• What steps should I take if some students are considering a withdrawal from the EA program due to the executive order?  When speaking with your students, set a date by which you need to hear from anyone concerning a withdrawal from the program.  Consider planning commitments you have in running the program; the notification date should be as soon as they make a decision, the sooner the better.  Students who decide to withdraw should be aware that their decision must be final and they should notify you in writing.  You should retain their written withdrawal for your records.
  • What do I need to do if a student withdraws?  If any student withdraws, then you must recalculate your program budget and determine whether or not you can still financially offer the program.  This may involve contacting the provider, accommodations and other planned components to make adjustments in the numbers as soon as possible.  Education Abroad can assist leaders in thinking through reduced enrollment ramifications.  Contact Kate Manni (kaf29@psu.edu or 814-863-3961).

Please notify the Embedded Programs Team (embeddedprograms@psu.edu) within Education Abroad immediately if there are adjustments to a roster you have already submitted.

On-campus Resources

The following Penn State resources may be helpful to those affected by U.S. Immigration Policy changes.

Contrast of Executive Orders on Immigration

  OLD NEW
TOPIC

EXECUTIVE ORDER  13769

(Signed January 27, 2017) - REVOKED

Protecting the Nation from Foreign Terrorist Entry into the US

EXECUTIVE ORDER 13780

(Signed March 6, 2017)

Protecting the Nation from Foreign Terrorist Entry into the US

Targeted Countries

Suspension of Issuance of Visas and Other Immigration Benefits to Nationals of Iran, Iraq, Libya, Somalia, Sudan, Syria and Yemen for 90 days

Suspension of Entry of Nationals of Iran, Libya, Somalia, Sudan, Syria, and Yemen for 90 days.

Iraq removed from the list of targeted countries.

Review of Visa and Benefits

Secretary of Homeland Security (in consultation with Secretary of State and the Director of National Intelligence) will submit a report on a review of visa, admission and other benefit adjudications.

Secretary of Homeland Security (in consultation with Secretary of State and the Director of National Intelligence) will submit a report on a review of visa, admission and other benefit adjudications. (same)

Effective Date

Suspension immediate. Effective dates January 27, 2017 - April 26, 2017

Suspension delayed by ten days from signing. Effective dates  March 16, 2017 – June 15, 2017

Authority to Recommend Additional Countries

Countries can be added to the list by the Secretary of Homeland Security.

Countries can be added to the list by the Secretary of Homeland Security. (same)

Scope of Ban

Applies to all nationals of the seven targeted countries

Applies to anyone who fits all three of the following criteria:

(1) outside of the U.S. on 3/16/2017; (2) did not have a valid visa at 5 p.m. on January 27, 2017; (3) does not have a valid visa on March 16, 2017.

Exemptions

Initially no exemptions, followed by exemption of permanent residents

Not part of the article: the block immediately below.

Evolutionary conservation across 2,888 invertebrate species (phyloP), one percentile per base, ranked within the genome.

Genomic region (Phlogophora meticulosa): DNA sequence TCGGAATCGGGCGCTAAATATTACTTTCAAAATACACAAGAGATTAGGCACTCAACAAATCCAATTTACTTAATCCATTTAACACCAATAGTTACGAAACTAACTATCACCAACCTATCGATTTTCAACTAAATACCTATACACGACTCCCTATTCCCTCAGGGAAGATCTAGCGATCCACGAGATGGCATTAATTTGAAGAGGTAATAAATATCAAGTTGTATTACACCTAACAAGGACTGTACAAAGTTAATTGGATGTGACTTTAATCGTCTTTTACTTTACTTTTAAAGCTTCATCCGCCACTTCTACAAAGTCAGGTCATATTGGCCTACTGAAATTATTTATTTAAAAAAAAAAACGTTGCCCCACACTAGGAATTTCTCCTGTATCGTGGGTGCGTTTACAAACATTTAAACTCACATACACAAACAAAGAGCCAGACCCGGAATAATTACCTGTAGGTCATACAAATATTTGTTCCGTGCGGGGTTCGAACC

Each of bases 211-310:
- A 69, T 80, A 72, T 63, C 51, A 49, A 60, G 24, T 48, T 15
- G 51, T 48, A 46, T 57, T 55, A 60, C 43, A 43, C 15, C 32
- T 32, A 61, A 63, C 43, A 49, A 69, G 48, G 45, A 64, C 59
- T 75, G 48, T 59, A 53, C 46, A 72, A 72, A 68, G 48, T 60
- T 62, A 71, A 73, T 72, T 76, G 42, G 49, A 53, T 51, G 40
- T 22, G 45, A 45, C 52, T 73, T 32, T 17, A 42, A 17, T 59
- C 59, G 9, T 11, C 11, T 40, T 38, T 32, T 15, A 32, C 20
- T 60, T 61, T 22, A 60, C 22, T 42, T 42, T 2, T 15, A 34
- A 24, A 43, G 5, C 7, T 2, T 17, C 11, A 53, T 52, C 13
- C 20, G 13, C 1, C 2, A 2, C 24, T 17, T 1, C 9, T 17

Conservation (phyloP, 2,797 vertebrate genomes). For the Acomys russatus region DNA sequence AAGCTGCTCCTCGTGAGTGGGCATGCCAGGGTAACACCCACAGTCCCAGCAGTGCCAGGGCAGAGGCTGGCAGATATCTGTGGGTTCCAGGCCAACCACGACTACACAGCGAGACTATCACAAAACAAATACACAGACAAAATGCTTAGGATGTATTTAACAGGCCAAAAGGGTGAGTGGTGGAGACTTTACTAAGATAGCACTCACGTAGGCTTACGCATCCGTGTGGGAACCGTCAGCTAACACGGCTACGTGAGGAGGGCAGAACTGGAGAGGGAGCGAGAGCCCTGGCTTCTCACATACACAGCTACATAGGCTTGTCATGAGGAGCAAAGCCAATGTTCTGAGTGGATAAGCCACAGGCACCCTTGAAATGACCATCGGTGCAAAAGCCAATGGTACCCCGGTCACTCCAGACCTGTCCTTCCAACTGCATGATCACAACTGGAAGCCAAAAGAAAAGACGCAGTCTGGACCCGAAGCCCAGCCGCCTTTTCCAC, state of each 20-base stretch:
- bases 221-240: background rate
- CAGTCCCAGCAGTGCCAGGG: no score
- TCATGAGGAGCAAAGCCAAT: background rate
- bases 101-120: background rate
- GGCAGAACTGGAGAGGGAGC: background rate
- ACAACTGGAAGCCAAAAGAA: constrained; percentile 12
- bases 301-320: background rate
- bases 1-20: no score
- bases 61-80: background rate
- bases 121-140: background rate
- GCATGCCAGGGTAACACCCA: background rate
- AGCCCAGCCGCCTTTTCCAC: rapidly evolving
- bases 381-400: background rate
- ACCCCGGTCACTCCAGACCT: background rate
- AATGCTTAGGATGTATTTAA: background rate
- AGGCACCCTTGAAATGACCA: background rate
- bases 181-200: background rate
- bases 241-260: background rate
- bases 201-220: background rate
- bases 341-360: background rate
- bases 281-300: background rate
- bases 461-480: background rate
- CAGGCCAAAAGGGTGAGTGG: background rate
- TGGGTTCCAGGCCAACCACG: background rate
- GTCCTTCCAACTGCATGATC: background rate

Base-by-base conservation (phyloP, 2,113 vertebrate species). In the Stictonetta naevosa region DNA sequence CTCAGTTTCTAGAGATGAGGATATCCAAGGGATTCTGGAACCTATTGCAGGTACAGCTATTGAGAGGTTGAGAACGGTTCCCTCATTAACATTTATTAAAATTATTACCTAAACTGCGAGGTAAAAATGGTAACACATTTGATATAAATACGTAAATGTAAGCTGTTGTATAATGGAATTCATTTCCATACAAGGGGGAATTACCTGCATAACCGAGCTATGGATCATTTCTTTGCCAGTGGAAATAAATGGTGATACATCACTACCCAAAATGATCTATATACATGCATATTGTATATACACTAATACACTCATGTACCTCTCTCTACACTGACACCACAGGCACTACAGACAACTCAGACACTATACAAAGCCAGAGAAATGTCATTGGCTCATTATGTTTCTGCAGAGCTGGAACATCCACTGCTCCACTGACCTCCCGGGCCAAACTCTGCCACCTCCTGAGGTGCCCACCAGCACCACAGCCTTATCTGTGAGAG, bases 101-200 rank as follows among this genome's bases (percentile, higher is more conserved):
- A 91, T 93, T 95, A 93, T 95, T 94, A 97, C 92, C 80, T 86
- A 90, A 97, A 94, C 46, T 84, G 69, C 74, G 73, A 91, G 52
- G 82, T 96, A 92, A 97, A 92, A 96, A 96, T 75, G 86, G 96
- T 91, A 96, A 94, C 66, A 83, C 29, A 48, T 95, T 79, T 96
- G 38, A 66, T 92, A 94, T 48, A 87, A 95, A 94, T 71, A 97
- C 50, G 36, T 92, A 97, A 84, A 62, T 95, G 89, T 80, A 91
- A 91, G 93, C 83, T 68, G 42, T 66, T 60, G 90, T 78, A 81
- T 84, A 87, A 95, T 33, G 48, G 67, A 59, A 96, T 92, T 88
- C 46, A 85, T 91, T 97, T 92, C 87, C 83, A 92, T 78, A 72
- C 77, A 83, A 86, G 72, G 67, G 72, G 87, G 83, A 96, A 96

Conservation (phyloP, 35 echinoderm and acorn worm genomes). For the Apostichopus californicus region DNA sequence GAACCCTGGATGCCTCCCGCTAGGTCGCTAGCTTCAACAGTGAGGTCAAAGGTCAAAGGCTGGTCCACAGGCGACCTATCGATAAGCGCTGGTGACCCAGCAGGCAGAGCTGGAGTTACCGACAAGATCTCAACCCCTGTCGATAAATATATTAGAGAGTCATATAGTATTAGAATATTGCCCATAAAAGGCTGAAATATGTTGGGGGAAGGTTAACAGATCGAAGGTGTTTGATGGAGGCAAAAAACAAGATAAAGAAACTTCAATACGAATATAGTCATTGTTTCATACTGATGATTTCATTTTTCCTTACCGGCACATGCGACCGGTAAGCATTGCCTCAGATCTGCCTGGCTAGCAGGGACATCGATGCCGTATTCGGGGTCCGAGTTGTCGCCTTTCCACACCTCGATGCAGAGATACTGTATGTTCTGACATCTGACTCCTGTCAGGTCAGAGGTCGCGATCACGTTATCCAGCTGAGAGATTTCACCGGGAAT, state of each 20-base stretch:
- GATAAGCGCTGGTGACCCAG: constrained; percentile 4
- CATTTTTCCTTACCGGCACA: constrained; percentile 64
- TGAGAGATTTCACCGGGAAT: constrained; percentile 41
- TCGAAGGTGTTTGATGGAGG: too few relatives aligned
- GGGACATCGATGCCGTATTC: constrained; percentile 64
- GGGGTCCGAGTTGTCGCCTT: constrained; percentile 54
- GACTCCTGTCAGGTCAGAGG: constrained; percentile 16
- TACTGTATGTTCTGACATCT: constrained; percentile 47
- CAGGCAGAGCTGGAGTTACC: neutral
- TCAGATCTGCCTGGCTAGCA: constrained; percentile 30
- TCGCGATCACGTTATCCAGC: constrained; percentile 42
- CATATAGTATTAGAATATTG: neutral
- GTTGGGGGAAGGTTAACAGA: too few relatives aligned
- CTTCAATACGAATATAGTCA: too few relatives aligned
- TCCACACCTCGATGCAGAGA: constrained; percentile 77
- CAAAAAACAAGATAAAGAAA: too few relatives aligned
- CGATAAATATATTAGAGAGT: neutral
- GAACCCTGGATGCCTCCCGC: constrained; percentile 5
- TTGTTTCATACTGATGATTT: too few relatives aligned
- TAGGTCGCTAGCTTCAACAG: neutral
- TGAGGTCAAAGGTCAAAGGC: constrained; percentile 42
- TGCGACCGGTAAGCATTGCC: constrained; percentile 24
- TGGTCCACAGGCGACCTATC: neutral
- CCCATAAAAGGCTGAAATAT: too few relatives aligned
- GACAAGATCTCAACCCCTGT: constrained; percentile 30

Exemptions:  Lawful Permanent Residents; Valid Visa-holders; those paroled (someone who does meet admissibility, but is granted admission for a temporary period for humanitarian reasons); advanced parole – documentation for someone who has been approved for permanent residency but waiting to adjust; dual national as long as travel is on the non-designated passport; asylee and refugee

Granting Waivers

Waivers:  The Secretaries of State and Homeland Security can waive the suspension on an individual on a case-by-case basis for national interests.

Waivers:  The Consular Officer, Commissioner, and/or CBP may decide on a case-by-case basis to authorize the issuance of a visa or permit entry into the U.S. if the suspension would cause undue hardship.  Reasons may include the foreign  national: (1) had previously been admitted to the US for work, study or other long-term activity, and was outside the U.S. on March 16 and seeks to re-enter to resume that activity and denial would impair that activity; (2) has previously established significant contacts with the U.S. but is outside the U.S. for work, study or other lawful activity; (3) seeks to enter the U.S. for significant business or professional obligations and suspension would impair those obligations; (4) seeks to enter the US to visit or reside with a close family member who is a US citizen, permanent resident or alien lawfully admitted in non-immigrant status and the denial of entry would cause undue hardship; (5) is an infant or child needing urgent medical care; (6) has been employed by the US and has documented faithful and valuable service to the US government; (7) is traveling related on business related to international organization (https://fam.state.gov/fam/09FAM/09FAM040203.html#M402_3_7_N) to conduct business with the US government; (8) is  landed Canadian immigrant who applies for a visa within Canada; or (9) is traveling as a US government-sponsored exchange visitor (it is possible, though unclear, that this could include those on the Fulbright program)